Does better broadband mean higher property prices?
Can broadband affect the value of a home? At first glance it may seem faintly ridiculous, but consider just how important the internet is to many of us now. Home working is more popular than ever and even if you’re not using it for business purposes we are reliant on internet access for entertainment, shopping, online banking, and much more.
It is the fourth utility after water, electricity and gas and there’s growing evidence that absence of fast broadband can indeed impact the value of a home or make it harder to rent. Matt Powell from Broadband Genie explains how broadband is affecting prices and some suggestions for getting the best possible speeds.
Faster broadband, higher prices
Last year ISPReview conducted a survey of its visitors which revealed some worrying numbers for anyone trying to sell, buy or rent a home in an area with poor broadband. Their research found that 71% of buyers would reject an “otherwise ideal home” if the available broadband did not meet minimum requirements, while 22% said they would attempt to negotiate a lower price. And 67% said the minimum acceptable speed was 50Mbps, significantly higher than the UK average of 28.9Mbps and the government target of 24Mbps for 95% of premises.
Some respondents to the poll even indicated they’d be willing to pay more for a home with faster broadband - nearly 6% said they’d pay 3-4% extra and almost 5% said 4% or higher. As this was conducted by a broadband website these stats will be leaning in favour of people who value internet access very highly, but it’s also borne out by other studies.
A comprehensive report carried out by the London School of Economics used 15 years of data to examine the impact broadband had on house prices. This showed that on average house prices increased by 3% when broadband speeds doubled. And a study from 2014 suggested that slow broadband could knock as much as 20% off the value of a home.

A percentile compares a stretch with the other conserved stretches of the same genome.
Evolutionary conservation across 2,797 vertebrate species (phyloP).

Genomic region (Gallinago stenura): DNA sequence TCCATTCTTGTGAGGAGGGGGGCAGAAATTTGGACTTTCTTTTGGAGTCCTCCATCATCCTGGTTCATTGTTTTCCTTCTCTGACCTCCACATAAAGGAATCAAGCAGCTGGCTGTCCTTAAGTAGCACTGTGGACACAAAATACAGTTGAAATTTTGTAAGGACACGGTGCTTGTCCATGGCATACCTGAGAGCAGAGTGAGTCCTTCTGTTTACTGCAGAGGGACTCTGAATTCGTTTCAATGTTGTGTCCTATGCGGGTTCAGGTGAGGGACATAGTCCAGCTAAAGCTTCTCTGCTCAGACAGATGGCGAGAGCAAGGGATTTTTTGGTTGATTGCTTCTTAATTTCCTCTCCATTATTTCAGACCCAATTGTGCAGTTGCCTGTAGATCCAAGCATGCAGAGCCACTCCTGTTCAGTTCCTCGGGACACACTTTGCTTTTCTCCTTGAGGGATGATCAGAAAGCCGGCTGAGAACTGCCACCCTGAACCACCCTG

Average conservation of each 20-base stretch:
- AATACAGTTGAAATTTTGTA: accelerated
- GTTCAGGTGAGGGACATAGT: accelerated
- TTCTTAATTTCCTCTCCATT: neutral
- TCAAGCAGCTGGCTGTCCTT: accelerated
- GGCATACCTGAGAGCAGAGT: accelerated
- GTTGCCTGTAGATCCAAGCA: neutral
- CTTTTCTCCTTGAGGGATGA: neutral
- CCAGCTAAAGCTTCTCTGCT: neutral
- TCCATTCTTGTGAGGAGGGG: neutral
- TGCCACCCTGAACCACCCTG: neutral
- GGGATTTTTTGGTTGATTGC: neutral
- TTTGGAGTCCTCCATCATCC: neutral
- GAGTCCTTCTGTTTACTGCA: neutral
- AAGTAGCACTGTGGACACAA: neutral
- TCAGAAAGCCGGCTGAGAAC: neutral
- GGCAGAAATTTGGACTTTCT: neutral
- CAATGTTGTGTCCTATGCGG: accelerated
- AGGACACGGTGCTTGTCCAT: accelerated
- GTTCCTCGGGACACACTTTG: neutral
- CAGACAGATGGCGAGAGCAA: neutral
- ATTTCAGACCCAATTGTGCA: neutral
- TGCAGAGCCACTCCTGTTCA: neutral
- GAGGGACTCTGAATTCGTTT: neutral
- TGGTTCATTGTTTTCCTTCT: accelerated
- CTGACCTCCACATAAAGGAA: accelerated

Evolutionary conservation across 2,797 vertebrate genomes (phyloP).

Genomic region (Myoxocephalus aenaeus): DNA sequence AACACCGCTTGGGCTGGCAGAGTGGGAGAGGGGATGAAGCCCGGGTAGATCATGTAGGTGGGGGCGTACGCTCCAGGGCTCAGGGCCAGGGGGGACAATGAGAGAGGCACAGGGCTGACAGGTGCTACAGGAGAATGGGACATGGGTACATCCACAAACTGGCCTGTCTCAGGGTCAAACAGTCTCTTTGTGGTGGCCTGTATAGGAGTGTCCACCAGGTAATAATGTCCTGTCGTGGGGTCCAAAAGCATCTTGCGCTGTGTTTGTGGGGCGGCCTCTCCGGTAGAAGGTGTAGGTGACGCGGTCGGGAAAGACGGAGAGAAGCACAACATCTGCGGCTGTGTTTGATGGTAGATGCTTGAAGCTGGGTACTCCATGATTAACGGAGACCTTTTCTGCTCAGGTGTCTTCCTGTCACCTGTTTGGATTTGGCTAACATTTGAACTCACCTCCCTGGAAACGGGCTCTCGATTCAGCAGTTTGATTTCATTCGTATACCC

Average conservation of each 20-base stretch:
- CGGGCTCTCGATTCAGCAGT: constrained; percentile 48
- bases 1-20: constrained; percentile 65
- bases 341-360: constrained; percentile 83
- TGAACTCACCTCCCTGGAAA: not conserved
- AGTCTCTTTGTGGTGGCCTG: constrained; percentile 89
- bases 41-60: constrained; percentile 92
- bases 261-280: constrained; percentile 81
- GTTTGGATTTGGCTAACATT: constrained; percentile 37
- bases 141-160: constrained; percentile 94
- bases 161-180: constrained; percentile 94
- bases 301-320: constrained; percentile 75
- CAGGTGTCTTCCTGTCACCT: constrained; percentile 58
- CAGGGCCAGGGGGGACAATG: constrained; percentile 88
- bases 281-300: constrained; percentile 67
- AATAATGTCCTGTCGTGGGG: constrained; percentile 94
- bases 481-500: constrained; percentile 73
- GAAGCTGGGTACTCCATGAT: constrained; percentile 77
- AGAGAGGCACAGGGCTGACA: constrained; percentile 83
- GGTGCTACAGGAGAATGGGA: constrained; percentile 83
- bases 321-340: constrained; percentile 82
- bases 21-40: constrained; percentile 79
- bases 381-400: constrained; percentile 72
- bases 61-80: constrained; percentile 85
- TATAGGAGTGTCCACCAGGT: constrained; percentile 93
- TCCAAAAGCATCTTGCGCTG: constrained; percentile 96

The issue of slow broadband is especially troublesome in rural areas, where availability can be even more limited. Savills conducted a survey which found that nearly 70% of respondents said that slow broadband was a constraint on letting properties in rural locations.
Solutions for slow broadband
If you’re trying to sell, rent or buy property and slow broadband is an issue there are some things you can try to improve the situation.
First off, whatever your situation it’s a good idea to examine availability in the area. When selling and renting you’ll want to anticipate the question of broadband if it comes up, and if you’re thinking of buying a place and broadband is important you should confirm availability yourself.
While any ISP can run a basic check, the best way is using the broadband availability tools at www.SamKnows.com. This provides a detailed breakdown of broadband services at every exchange in the country. Ideally, you need to check using both a phone number and a postcode for the most accurate results. If a search is conducted with a postcode it will only provide data for the area based on the closest exchange, but does not guarantee service to a specific address.
Reporting a technical fault
In some cases broadband may be slow due to a technical problem. When signing up to an ISP they should always provide an accurate speed estimate, so if the actual performance falls far below this it can be investigated as a technical issue. After running through some steps to check the equipment inside your home, the ISP can conduct line tests and, if necessary, deploy an engineer.
Most home broadband is delivered over a fixed line, using either the BT network (which is used by ISPs such as Sky and TalkTalk as well as BT itself) or the Virgin Media network. If neither of these is available or suitable there are other options.
Mobile broadband - especially using 4G - is now capable of providing very fast internet access. This can be suitable as an alternative to fixed-line broadband provided there is a strong signal, however due to the limited data allowances it is not particularly cost effective, especially for heavy usage such as video streaming and large downloads.
Satellite internet is another alternative to consider if you’re in a very remote area. As it does not rely on telephone lines or ground based wireless towers it works just about anywhere. And speeds are reasonable too, with the latest services offering up to 30Mbps. But satellite does have some drawbacks, in particular expensive installation costs and a very high latency (or “lag”) which renders it unsuitable for some tasks.